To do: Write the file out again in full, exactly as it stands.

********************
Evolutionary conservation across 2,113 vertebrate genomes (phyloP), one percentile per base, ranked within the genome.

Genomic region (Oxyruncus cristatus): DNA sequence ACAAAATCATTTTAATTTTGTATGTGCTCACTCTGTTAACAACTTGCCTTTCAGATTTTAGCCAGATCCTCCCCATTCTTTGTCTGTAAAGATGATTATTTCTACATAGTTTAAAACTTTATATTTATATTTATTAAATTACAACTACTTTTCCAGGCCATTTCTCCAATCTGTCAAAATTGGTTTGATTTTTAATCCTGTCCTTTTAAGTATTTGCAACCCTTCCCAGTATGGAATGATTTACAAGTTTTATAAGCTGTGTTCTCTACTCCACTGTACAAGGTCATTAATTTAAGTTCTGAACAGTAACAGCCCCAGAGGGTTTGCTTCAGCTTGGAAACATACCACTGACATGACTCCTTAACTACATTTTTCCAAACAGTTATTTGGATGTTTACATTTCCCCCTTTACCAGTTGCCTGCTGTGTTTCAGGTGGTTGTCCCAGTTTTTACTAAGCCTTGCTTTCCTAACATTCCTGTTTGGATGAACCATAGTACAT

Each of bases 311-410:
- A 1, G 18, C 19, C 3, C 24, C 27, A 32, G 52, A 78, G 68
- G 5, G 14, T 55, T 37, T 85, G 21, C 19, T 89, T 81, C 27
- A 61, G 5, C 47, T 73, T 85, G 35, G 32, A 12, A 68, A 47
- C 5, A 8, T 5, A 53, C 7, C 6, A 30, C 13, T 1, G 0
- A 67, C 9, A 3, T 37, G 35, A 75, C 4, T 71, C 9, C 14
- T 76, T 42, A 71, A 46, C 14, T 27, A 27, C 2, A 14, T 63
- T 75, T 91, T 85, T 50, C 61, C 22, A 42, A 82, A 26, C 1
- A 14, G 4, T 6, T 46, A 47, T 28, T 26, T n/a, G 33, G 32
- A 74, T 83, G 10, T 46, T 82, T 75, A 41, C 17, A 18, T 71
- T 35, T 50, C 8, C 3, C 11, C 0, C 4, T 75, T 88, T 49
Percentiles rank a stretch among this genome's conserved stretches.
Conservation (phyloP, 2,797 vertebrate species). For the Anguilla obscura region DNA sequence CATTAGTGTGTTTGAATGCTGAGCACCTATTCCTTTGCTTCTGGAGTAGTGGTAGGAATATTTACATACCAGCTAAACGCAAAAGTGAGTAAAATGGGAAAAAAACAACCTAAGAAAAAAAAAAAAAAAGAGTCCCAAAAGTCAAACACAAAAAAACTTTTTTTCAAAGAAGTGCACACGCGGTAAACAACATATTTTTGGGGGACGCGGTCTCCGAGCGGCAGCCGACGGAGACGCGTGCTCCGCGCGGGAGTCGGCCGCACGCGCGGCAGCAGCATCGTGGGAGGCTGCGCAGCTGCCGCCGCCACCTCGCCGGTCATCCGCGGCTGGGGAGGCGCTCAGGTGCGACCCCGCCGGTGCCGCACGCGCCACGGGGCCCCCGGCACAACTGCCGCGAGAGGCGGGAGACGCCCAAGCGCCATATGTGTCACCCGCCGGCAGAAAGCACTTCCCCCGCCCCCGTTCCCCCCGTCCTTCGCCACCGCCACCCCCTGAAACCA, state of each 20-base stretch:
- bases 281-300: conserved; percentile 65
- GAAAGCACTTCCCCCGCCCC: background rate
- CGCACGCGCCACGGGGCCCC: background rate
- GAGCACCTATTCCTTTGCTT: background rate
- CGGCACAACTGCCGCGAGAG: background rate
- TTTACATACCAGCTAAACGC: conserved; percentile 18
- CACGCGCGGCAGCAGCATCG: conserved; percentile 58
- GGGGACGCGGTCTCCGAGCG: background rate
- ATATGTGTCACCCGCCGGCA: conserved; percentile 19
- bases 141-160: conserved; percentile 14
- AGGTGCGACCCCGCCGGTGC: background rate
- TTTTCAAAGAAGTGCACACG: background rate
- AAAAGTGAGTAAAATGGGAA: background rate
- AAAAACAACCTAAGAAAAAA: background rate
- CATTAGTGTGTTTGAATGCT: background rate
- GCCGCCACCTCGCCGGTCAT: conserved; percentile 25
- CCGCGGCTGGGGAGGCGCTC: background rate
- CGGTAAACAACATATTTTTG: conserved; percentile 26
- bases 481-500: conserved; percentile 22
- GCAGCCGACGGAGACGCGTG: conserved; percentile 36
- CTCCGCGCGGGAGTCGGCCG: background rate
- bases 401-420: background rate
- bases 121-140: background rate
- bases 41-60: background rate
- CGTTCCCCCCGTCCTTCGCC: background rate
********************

Evolutionary conservation across 2,113 vertebrate genomes (phyloP), one percentile per base, ranked within the genome.

Genomic region (Oxyruncus cristatus): DNA sequence ACAAAATCATTTTAATTTTGTATGTGCTCACTCTGTTAACAACTTGCCTTTCAGATTTTAGCCAGATCCTCCCCATTCTTTGTCTGTAAAGATGATTATTTCTACATAGTTTAAAACTTTATATTTATATTTATTAAATTACAACTACTTTTCCAGGCCATTTCTCCAATCTGTCAAAATTGGTTTGATTTTTAATCCTGTCCTTTTAAGTATTTGCAACCCTTCCCAGTATGGAATGATTTACAAGTTTTATAAGCTGTGTTCTCTACTCCACTGTACAAGGTCATTAATTTAAGTTCTGAACAGTAACAGCCCCAGAGGGTTTGCTTCAGCTTGGAAACATACCACTGACATGACTCCTTAACTACATTTTTCCAAACAGTTATTTGGATGTTTACATTTCCCCCTTTACCAGTTGCCTGCTGTGTTTCAGGTGGTTGTCCCAGTTTTTACTAAGCCTTGCTTTCCTAACATTCCTGTTTGGATGAACCATAGTACAT

Each of bases 311-410:
- A 1, G 18, C 19, C 3, C 24, C 27, A 32, G 52, A 78, G 68
- G 5, G 14, T 55, T 37, T 85, G 21, C 19, T 89, T 81, C 27
- A 61, G 5, C 47, T 73, T 85, G 35, G 32, A 12, A 68, A 47
- C 5, A 8, T 5, A 53, C 7, C 6, A 30, C 13, T 1, G 0
- A 67, C 9, A 3, T 37, G 35, A 75, C 4, T 71, C 9, C 14
- T 76, T 42, A 71, A 46, C 14, T 27, A 27, C 2, A 14, T 63
- T 75, T 91, T 85, T 50, C 61, C 22, A 42, A 82, A 26, C 1
- A 14, G 4, T 6, T 46, A 47, T 28, T 26, T n/a, G 33, G 32
- A 74, T 83, G 10, T 46, T 82, T 75, A 41, C 17, A 18, T 71
- T 35, T 50, C 8, C 3, C 11, C 0, C 4, T 75, T 88, T 49
Percentiles rank a stretch among this genome's conserved stretches.
Conservation (phyloP, 2,797 vertebrate species). For the Anguilla obscura region DNA sequence CATTAGTGTGTTTGAATGCTGAGCACCTATTCCTTTGCTTCTGGAGTAGTGGTAGGAATATTTACATACCAGCTAAACGCAAAAGTGAGTAAAATGGGAAAAAAACAACCTAAGAAAAAAAAAAAAAAAGAGTCCCAAAAGTCAAACACAAAAAAACTTTTTTTCAAAGAAGTGCACACGCGGTAAACAACATATTTTTGGGGGACGCGGTCTCCGAGCGGCAGCCGACGGAGACGCGTGCTCCGCGCGGGAGTCGGCCGCACGCGCGGCAGCAGCATCGTGGGAGGCTGCGCAGCTGCCGCCGCCACCTCGCCGGTCATCCGCGGCTGGGGAGGCGCTCAGGTGCGACCCCGCCGGTGCCGCACGCGCCACGGGGCCCCCGGCACAACTGCCGCGAGAGGCGGGAGACGCCCAAGCGCCATATGTGTCACCCGCCGGCAGAAAGCACTTCCCCCGCCCCCGTTCCCCCCGTCCTTCGCCACCGCCACCCCCTGAAACCA, state of each 20-base stretch:
- bases 281-300: conserved; percentile 65
- GAAAGCACTTCCCCCGCCCC: background rate
- CGCACGCGCCACGGGGCCCC: background rate
- GAGCACCTATTCCTTTGCTT: background rate
- CGGCACAACTGCCGCGAGAG: background rate
- TTTACATACCAGCTAAACGC: conserved; percentile 18
- CACGCGCGGCAGCAGCATCG: conserved; percentile 58
- GGGGACGCGGTCTCCGAGCG: background rate
- ATATGTGTCACCCGCCGGCA: conserved; percentile 19
- bases 141-160: conserved; percentile 14
- AGGTGCGACCCCGCCGGTGC: background rate
- TTTTCAAAGAAGTGCACACG: background rate
- AAAAGTGAGTAAAATGGGAA: background rate
- AAAAACAACCTAAGAAAAAA: background rate
- CATTAGTGTGTTTGAATGCT: background rate
- GCCGCCACCTCGCCGGTCAT: conserved; percentile 25
- CCGCGGCTGGGGAGGCGCTC: background rate
- CGGTAAACAACATATTTTTG: conserved; percentile 26
- bases 481-500: conserved; percentile 22
- GCAGCCGACGGAGACGCGTG: conserved; percentile 36
- CTCCGCGCGGGAGTCGGCCG: background rate
- bases 401-420: background rate
- bases 121-140: background rate
- bases 41-60: background rate
- CGTTCCCCCCGTCCTTCGCC: background rate